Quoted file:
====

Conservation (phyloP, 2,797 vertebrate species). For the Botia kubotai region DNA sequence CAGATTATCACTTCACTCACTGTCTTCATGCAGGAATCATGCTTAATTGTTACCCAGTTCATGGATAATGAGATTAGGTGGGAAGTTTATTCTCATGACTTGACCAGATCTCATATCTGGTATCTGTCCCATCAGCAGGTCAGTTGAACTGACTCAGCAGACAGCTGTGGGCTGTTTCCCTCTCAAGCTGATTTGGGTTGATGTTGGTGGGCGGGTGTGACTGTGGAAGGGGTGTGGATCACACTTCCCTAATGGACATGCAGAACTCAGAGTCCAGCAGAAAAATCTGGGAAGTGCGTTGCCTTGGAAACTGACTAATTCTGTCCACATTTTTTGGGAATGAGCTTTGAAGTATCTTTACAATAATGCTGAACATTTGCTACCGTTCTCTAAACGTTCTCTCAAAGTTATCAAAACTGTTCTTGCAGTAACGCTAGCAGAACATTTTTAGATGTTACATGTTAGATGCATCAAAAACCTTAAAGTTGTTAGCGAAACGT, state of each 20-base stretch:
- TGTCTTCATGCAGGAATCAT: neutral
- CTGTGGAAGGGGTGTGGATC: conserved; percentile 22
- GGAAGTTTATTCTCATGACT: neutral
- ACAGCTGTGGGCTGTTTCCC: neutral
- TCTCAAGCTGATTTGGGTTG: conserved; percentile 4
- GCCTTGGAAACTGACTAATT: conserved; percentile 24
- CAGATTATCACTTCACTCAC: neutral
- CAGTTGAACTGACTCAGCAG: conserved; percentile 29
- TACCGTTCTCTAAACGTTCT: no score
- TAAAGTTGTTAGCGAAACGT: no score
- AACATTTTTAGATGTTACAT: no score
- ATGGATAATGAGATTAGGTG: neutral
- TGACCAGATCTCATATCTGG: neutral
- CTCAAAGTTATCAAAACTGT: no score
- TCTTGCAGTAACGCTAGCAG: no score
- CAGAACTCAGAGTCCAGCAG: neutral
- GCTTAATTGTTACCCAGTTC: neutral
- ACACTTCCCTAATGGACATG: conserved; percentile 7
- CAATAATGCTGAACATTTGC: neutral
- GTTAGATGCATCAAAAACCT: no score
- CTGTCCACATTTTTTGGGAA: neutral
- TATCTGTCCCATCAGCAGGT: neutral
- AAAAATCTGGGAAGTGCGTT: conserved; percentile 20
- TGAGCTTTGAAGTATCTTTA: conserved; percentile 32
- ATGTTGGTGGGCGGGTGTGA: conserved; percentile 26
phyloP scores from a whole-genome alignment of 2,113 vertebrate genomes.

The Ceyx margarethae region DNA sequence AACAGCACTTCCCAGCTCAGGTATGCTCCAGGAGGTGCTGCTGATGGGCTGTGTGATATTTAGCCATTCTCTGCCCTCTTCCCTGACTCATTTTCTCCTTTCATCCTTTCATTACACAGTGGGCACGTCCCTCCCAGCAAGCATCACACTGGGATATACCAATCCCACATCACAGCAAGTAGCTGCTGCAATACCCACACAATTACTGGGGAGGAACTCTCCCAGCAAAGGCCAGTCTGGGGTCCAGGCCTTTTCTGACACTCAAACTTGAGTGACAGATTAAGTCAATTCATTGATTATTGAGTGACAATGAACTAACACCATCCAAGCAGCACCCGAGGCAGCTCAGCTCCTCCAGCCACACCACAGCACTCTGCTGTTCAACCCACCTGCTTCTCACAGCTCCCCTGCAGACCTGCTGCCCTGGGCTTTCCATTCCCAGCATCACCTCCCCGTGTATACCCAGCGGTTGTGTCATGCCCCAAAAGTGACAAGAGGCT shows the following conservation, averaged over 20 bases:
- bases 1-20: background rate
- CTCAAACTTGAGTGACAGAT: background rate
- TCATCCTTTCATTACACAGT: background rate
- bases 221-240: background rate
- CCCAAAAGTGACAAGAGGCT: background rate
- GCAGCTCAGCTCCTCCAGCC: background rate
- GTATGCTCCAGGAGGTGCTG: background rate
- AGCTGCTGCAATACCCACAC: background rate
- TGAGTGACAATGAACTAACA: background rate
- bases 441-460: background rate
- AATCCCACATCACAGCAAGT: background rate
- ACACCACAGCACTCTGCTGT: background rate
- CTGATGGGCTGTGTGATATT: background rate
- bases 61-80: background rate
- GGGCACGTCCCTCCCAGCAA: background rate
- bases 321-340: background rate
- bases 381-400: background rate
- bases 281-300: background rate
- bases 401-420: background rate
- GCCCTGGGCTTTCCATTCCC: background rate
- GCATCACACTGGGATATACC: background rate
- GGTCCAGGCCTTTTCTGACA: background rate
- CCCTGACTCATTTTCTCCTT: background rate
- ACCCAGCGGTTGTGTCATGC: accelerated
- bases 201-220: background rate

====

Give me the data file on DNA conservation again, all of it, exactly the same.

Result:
Conservation (phyloP, 2,797 vertebrate species). For the Botia kubotai region DNA sequence CAGATTATCACTTCACTCACTGTCTTCATGCAGGAATCATGCTTAATTGTTACCCAGTTCATGGATAATGAGATTAGGTGGGAAGTTTATTCTCATGACTTGACCAGATCTCATATCTGGTATCTGTCCCATCAGCAGGTCAGTTGAACTGACTCAGCAGACAGCTGTGGGCTGTTTCCCTCTCAAGCTGATTTGGGTTGATGTTGGTGGGCGGGTGTGACTGTGGAAGGGGTGTGGATCACACTTCCCTAATGGACATGCAGAACTCAGAGTCCAGCAGAAAAATCTGGGAAGTGCGTTGCCTTGGAAACTGACTAATTCTGTCCACATTTTTTGGGAATGAGCTTTGAAGTATCTTTACAATAATGCTGAACATTTGCTACCGTTCTCTAAACGTTCTCTCAAAGTTATCAAAACTGTTCTTGCAGTAACGCTAGCAGAACATTTTTAGATGTTACATGTTAGATGCATCAAAAACCTTAAAGTTGTTAGCGAAACGT, state of each 20-base stretch:
- TGTCTTCATGCAGGAATCAT: neutral
- CTGTGGAAGGGGTGTGGATC: conserved; percentile 22
- GGAAGTTTATTCTCATGACT: neutral
- ACAGCTGTGGGCTGTTTCCC: neutral
- TCTCAAGCTGATTTGGGTTG: conserved; percentile 4
- GCCTTGGAAACTGACTAATT: conserved; percentile 24
- CAGATTATCACTTCACTCAC: neutral
- CAGTTGAACTGACTCAGCAG: conserved; percentile 29
- TACCGTTCTCTAAACGTTCT: no score
- TAAAGTTGTTAGCGAAACGT: no score
- AACATTTTTAGATGTTACAT: no score
- ATGGATAATGAGATTAGGTG: neutral
- TGACCAGATCTCATATCTGG: neutral
- CTCAAAGTTATCAAAACTGT: no score
- TCTTGCAGTAACGCTAGCAG: no score
- CAGAACTCAGAGTCCAGCAG: neutral
- GCTTAATTGTTACCCAGTTC: neutral
- ACACTTCCCTAATGGACATG: conserved; percentile 7
- CAATAATGCTGAACATTTGC: neutral
- GTTAGATGCATCAAAAACCT: no score
- CTGTCCACATTTTTTGGGAA: neutral
- TATCTGTCCCATCAGCAGGT: neutral
- AAAAATCTGGGAAGTGCGTT: conserved; percentile 20
- TGAGCTTTGAAGTATCTTTA: conserved; percentile 32
- ATGTTGGTGGGCGGGTGTGA: conserved; percentile 26
phyloP scores from a whole-genome alignment of 2,113 vertebrate genomes.

The Ceyx margarethae region DNA sequence AACAGCACTTCCCAGCTCAGGTATGCTCCAGGAGGTGCTGCTGATGGGCTGTGTGATATTTAGCCATTCTCTGCCCTCTTCCCTGACTCATTTTCTCCTTTCATCCTTTCATTACACAGTGGGCACGTCCCTCCCAGCAAGCATCACACTGGGATATACCAATCCCACATCACAGCAAGTAGCTGCTGCAATACCCACACAATTACTGGGGAGGAACTCTCCCAGCAAAGGCCAGTCTGGGGTCCAGGCCTTTTCTGACACTCAAACTTGAGTGACAGATTAAGTCAATTCATTGATTATTGAGTGACAATGAACTAACACCATCCAAGCAGCACCCGAGGCAGCTCAGCTCCTCCAGCCACACCACAGCACTCTGCTGTTCAACCCACCTGCTTCTCACAGCTCCCCTGCAGACCTGCTGCCCTGGGCTTTCCATTCCCAGCATCACCTCCCCGTGTATACCCAGCGGTTGTGTCATGCCCCAAAAGTGACAAGAGGCT shows the following conservation, averaged over 20 bases:
- bases 1-20: background rate
- CTCAAACTTGAGTGACAGAT: background rate
- TCATCCTTTCATTACACAGT: background rate
- bases 221-240: background rate
- CCCAAAAGTGACAAGAGGCT: background rate
- GCAGCTCAGCTCCTCCAGCC: background rate
- GTATGCTCCAGGAGGTGCTG: background rate
- AGCTGCTGCAATACCCACAC: background rate
- TGAGTGACAATGAACTAACA: background rate
- bases 441-460: background rate
- AATCCCACATCACAGCAAGT: background rate
- ACACCACAGCACTCTGCTGT: background rate
- CTGATGGGCTGTGTGATATT: background rate
- bases 61-80: background rate
- GGGCACGTCCCTCCCAGCAA: background rate
- bases 321-340: background rate
- bases 381-400: background rate
- bases 281-300: background rate
- bases 401-420: background rate
- GCCCTGGGCTTTCCATTCCC: background rate
- GCATCACACTGGGATATACC: background rate
- GGTCCAGGCCTTTTCTGACA: background rate
- CCCTGACTCATTTTCTCCTT: background rate
- ACCCAGCGGTTGTGTCATGC: accelerated
- bases 201-220: background rate